• A security guard cannot give an officer permission to search a resident’s unit. However, if the police can point to circumstances that would justify immediate entry, such as screams or aggressive yelling, they may enter without permission.
  • If the police ask a guard to pull up information about a resident, the guard should ask them to submit a formal written request to the building manager or board.
  • Finally, if the police do not have a warrant but ask to search a common element or unit, the guard should politely but firmly ask that the police come back with a search warrant. Do not hesitate to contact a supervisor if you need help managing the situation.

 

An example of a gray area

There was a very interesting story about police and condo privacy that occurred in 2014. Toronto police installed hidden cameras in multiple condo hallways to collect evidence for a gang-related drug-dealing investigation. They did this without a warrant, but they did get permission from the corporations. During the course of the investigation, there were about 90 warrantless entries on common elements of various condo buildings located in the Toronto area (it was reported that some of the access to common elements was done prior to having obtained the corporations’ consent).

Later on, the police did obtain wiretap authorizations under the Criminal Code, authorizing them to intercept the communications of nearly 150 suspects. The warrant authorized police to enter common areas, select units, and to install hidden cameras in the hallways outside of these units.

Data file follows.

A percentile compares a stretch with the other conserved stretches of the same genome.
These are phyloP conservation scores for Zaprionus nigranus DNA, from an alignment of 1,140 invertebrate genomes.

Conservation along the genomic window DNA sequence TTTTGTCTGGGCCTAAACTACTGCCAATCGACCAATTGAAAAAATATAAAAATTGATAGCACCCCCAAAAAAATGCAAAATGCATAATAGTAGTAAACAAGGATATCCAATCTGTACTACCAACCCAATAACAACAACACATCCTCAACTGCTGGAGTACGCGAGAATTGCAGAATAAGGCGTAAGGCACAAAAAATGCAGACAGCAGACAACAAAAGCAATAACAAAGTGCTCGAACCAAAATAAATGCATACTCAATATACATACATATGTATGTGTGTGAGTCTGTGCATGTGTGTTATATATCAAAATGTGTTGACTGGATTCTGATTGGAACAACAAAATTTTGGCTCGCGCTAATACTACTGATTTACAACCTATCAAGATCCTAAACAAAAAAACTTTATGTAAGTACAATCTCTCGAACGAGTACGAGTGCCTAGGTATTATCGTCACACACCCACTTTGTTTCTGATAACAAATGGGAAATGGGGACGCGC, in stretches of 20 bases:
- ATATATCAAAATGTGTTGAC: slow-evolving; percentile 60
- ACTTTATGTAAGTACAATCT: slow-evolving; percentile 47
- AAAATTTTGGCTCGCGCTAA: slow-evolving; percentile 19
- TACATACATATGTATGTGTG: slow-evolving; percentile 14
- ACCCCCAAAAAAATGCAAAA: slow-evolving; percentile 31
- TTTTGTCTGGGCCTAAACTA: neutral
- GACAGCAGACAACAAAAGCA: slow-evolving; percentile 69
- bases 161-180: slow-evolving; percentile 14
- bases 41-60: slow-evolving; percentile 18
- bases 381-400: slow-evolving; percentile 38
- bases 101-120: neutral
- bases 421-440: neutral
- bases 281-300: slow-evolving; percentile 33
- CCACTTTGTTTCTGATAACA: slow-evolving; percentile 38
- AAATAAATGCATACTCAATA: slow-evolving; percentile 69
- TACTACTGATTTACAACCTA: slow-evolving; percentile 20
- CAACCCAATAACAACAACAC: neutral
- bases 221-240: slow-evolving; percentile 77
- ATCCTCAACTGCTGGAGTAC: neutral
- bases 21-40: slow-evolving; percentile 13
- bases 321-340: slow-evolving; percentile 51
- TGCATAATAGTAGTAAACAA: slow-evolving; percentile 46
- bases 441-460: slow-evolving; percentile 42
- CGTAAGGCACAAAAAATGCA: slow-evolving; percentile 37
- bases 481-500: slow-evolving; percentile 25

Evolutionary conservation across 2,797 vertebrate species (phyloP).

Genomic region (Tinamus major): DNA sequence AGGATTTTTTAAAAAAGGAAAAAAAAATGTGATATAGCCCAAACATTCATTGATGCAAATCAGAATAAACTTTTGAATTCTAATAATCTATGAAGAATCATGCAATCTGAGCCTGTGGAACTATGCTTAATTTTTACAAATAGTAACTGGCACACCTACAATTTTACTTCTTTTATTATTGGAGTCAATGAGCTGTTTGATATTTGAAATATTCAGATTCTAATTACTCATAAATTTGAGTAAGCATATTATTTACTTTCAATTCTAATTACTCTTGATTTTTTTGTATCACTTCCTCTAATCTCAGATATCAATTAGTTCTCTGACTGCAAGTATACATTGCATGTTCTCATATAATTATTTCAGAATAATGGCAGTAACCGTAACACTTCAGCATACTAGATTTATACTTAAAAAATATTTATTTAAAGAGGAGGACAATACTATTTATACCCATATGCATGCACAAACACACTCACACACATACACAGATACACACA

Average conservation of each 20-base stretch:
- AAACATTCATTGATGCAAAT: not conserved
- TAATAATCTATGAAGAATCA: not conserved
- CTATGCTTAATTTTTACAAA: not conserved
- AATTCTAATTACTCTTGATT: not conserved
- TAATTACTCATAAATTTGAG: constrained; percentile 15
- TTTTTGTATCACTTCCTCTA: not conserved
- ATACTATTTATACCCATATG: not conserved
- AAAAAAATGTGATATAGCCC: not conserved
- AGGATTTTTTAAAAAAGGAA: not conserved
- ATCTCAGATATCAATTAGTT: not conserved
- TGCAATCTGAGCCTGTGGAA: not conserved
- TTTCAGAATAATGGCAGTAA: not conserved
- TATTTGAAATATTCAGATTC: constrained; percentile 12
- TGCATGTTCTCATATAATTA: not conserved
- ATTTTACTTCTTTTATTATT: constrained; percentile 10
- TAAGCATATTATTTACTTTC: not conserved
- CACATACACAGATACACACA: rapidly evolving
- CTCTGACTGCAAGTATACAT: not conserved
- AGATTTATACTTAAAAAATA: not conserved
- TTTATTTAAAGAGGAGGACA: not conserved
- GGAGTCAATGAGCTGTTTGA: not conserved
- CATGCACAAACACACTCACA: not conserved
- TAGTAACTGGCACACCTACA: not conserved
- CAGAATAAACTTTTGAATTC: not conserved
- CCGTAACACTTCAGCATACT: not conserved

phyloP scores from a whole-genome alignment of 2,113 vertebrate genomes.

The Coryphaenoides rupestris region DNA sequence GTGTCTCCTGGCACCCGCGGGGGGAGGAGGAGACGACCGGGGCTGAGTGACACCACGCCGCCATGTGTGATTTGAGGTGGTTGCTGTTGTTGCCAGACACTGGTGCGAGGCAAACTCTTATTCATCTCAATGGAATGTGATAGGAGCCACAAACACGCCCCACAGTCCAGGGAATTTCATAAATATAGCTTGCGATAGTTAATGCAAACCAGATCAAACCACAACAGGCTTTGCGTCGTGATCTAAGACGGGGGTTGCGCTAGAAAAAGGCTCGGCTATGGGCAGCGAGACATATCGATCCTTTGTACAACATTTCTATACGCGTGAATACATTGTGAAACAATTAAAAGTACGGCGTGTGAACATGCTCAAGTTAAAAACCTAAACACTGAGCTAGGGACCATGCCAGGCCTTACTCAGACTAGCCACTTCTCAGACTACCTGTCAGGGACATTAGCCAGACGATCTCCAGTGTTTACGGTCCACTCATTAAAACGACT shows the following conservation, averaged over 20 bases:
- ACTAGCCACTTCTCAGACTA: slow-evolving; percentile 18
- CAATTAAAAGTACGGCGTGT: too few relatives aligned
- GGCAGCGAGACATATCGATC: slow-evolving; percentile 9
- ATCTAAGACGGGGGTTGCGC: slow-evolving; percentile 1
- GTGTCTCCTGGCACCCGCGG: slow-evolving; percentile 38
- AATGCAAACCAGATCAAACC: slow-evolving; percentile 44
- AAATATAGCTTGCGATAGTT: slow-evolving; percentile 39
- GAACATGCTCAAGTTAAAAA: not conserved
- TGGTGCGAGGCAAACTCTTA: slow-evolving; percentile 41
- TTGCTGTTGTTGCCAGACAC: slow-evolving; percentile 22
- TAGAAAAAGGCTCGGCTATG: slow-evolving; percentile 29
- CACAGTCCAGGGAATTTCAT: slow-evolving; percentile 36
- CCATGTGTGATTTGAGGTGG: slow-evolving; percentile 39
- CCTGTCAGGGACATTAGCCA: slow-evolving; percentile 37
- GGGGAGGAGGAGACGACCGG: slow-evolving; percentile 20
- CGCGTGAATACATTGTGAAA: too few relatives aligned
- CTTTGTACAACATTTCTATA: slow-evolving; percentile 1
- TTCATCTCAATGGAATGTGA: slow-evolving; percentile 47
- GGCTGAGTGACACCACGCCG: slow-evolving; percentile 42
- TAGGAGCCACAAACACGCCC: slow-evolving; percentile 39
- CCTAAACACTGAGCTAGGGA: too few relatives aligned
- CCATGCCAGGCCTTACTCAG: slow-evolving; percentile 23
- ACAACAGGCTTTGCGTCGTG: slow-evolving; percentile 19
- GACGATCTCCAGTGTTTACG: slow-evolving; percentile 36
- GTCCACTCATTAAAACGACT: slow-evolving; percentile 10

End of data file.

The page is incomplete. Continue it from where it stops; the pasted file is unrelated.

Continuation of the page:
The investigation resulted in the arrest of 112 people. Some were charged with offences including murder, drugs and firearms, and human trafficking. The accused alleged that the evidence collected by the hidden police camera shouldn’t have been admitted to evidence as it constituted a breach of privacy. They argued that their home, and reasonable expectation of privacy, began at the front lobby, not directly outside of their unit.

The trial judge decided that a warrant was not required in this case, and allowed the recorded evidence to be included. However, the decision was appealed, and the court ruled that it would be unreasonable for the board or management to allow police to install hidden cameras without a warrant.

“It was not reasonable for the condominium board or its delegates to consent to surreptitious video surveillance on behalf of the residents. This is beyond the bounds of its authority. The board has a duty to manage common areas. This will sometimes involve allowing non-residents such as maintenance people, management, and perhaps even police, to enter common areas as needed. Surreptitious video surveillance by the police is different. There is a limit to the board’s delegated authority. That limit was surpassed when the board purported to consent to the installation of hidden cameras on behalf of residents.”

Though security would almost never find themselves in a position where they would be asked to grant the police authorization to install a hidden camera, they may be asked to grant police permission to search common areas. If they ask to do this without a warrant, guards should say no. This is a decision for management to make, and as the example above shows, it can become a legal issue. Don’t risk putting yourself or your company in a position where you must defend your actions to a judge. Ask police to come back with a warrant, and inform your supervisor and management of the situation.

 

Conclusion

Security guards are not obligated to comply with every request made by police if the request is not reasonable. While guards should work with local officers in emergency situations, they must also respect the residents’ right to a reasonable level of privacy within their building.